Blackwood's Lady's Magazine and Gazette of the Fashionable World, Or, St. James's Court-register of Belles Lettres, Fine Arts, Music, Drama, Fashions, &c, Volumes 36-37

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A.H. Blackwood, G. Simpkin, and J. Page, 1854
 

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Page 200 - Wednesday 15 Thursday 16 Friday 17 Saturday 18 SUNDAY 19 Monday 20 Tuesday 21 Wednesday 22 Thursday 23 Friday 24 Saturday 25 SUNDAY 26 Monday 27 Tuesday 28 Wednesday...
Page 38 - To divert, at any time, a troublesome fancy, run to thy BOOKS. They presently fix thee to them, and drive the other out of thy thoughts. They always receive thee with the same kindness.
Page 66 - Particularly with a tiresome friend : Sweet is old wine in bottles, ale in barrels ; Dear is the helpless creature we defend Against the world ; and dear the schoolboy spot We ne'er forget, though there we are forgot. ,' cxxvn But sweeter still than .this, than these, than all, Is first and passionate Love — it stands alone, Like Adam's recollection of his fall...
Page 65 - The wild flowers who will stoop to number? A few can touch the magic string, And noisy Fame is proud to win them; — Alas for those who never sing, But die with all their music in them! Nay, grieve not for the dead alone Whose song has told their hearts' sad story, — Weep for the voiceless, who have known The cross without the crown of glory!
Page 208 - I had got round at low water with my uncles not a great many days before, and we both inferred, that if we but succeeded in getting round now, it would be quite a pleasure to wait among the caves inside until such time as the fall of the tide should lay bare a passage for our return. A...
Page 54 - Oh, Love! what is it in this world of ours Which makes it fatal to be loved? Ah why With cypress branches hast thou wreathed thy bowers, And made thy best interpreter a sigh?
Page 210 - ... brown, and from sombre brown to doleful black. And we could now at least hear what they portended, though we could no longer see. The rising wind began to howl mournfully amid the cliffs, and the sea, hitherto so silent, to beat heavily against the shore, and to boom, like distress-guns, from the recesses of the two deep-sea caves. We could hear, too, the beating rain, now heavier, now lighter, as the gusts swelled or sank ; and the intermittent patter of the streamlet over the deeper cave, now...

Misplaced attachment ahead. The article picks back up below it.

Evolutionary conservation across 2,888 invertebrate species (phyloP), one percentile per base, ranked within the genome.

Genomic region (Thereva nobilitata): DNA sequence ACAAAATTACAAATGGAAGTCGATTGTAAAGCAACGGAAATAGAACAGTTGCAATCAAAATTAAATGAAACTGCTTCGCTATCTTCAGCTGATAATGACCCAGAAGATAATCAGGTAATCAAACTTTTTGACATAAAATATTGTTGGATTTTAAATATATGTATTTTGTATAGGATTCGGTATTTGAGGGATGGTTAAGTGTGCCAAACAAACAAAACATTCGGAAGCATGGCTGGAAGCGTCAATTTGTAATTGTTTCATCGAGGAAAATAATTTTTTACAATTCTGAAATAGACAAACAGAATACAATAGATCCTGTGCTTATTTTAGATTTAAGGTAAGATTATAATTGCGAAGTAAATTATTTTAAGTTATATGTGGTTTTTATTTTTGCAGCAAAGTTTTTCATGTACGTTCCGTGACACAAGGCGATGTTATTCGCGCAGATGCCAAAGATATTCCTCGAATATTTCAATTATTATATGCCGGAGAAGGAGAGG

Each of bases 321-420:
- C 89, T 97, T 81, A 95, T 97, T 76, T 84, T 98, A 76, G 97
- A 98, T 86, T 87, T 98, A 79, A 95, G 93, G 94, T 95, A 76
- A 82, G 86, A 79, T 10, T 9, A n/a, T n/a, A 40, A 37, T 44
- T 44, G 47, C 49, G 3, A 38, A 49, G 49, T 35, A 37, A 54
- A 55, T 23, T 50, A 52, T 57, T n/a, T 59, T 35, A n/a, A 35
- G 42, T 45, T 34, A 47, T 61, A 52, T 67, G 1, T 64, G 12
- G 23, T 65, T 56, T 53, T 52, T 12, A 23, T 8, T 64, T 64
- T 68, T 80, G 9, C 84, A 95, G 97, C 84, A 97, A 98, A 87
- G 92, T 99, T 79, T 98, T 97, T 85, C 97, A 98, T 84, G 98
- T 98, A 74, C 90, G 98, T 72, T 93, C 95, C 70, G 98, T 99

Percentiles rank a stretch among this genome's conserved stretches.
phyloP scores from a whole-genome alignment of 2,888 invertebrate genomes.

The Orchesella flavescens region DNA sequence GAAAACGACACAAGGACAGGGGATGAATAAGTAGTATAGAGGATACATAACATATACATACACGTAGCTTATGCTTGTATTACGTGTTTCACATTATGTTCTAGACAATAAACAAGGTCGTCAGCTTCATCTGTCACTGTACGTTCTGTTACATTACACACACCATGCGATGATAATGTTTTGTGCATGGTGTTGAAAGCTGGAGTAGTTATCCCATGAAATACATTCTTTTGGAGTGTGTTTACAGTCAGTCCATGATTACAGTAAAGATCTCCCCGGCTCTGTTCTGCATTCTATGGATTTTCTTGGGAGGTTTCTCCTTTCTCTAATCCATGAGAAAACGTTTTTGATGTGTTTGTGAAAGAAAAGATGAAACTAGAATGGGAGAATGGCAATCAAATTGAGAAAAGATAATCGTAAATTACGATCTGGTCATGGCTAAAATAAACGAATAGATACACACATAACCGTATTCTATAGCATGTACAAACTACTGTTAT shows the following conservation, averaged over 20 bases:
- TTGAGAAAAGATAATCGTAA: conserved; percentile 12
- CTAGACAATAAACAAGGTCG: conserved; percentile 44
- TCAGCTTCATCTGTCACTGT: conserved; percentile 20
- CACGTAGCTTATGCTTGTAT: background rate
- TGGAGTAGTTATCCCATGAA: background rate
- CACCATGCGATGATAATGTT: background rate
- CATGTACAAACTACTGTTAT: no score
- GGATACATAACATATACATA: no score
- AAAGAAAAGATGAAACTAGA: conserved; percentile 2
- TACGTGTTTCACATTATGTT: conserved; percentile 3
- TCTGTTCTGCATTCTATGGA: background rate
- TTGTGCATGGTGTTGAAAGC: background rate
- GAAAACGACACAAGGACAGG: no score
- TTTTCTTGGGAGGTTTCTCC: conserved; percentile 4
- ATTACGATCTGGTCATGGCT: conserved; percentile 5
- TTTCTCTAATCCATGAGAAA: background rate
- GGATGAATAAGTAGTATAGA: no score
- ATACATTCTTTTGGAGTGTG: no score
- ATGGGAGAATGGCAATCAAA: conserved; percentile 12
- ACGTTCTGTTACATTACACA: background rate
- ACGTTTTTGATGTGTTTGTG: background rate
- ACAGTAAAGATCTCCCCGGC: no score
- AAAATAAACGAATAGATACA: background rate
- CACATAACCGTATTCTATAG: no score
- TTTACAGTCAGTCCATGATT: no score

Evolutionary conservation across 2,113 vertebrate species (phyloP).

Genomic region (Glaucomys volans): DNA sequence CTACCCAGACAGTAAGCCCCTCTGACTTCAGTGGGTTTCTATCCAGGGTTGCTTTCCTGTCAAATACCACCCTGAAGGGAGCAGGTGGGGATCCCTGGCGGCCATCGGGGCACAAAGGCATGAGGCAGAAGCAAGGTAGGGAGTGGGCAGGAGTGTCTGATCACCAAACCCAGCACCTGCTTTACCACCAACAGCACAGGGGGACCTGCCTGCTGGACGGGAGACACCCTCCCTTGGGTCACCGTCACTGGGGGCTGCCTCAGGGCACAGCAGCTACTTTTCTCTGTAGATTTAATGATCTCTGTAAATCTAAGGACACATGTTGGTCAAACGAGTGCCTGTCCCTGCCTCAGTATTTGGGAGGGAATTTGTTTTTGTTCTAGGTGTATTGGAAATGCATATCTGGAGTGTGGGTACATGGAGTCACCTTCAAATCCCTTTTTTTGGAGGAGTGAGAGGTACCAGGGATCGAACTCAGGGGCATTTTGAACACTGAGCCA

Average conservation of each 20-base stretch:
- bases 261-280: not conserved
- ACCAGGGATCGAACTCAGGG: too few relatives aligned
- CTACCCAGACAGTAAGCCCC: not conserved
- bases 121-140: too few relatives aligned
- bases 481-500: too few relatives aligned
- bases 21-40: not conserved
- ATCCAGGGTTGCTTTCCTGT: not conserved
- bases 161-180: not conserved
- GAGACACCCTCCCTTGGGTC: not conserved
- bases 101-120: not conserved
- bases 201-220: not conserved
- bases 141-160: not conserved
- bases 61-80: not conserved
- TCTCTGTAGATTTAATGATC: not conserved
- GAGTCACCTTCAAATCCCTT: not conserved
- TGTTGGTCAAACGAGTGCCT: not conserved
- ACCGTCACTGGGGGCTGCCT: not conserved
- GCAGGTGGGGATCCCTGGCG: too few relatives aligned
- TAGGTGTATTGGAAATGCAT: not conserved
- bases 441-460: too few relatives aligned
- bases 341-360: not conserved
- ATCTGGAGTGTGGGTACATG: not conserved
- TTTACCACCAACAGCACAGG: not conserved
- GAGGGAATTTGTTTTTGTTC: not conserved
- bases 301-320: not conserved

Page 208 - It was on a pleasant spring morning that, with my little curious friend beside me, I stood on the beach opposite the eastern promontory, that, with its stern granitic wall, bars access for ten days out of every fourteen to the wonders of the Doocot ; and saw it stretching provokingly out into the green water.
Page 209 - ... from the uplands and the opposite land, and disappeared amid the gloom of their caves; every creature that had wings made use of them in speeding homewards; but neither my companion nor myself had any ; and there was no possibility of getting home without them.
Page 211 - ... over the rough slippery crags, to ascertain whether the tide had not fallen sufficiently far to yield us a passage, but we found the waves chafing among the rocks, just where the tideline had rested twelve hours before, and a full fathom of sea enclasping the base of the promontory.

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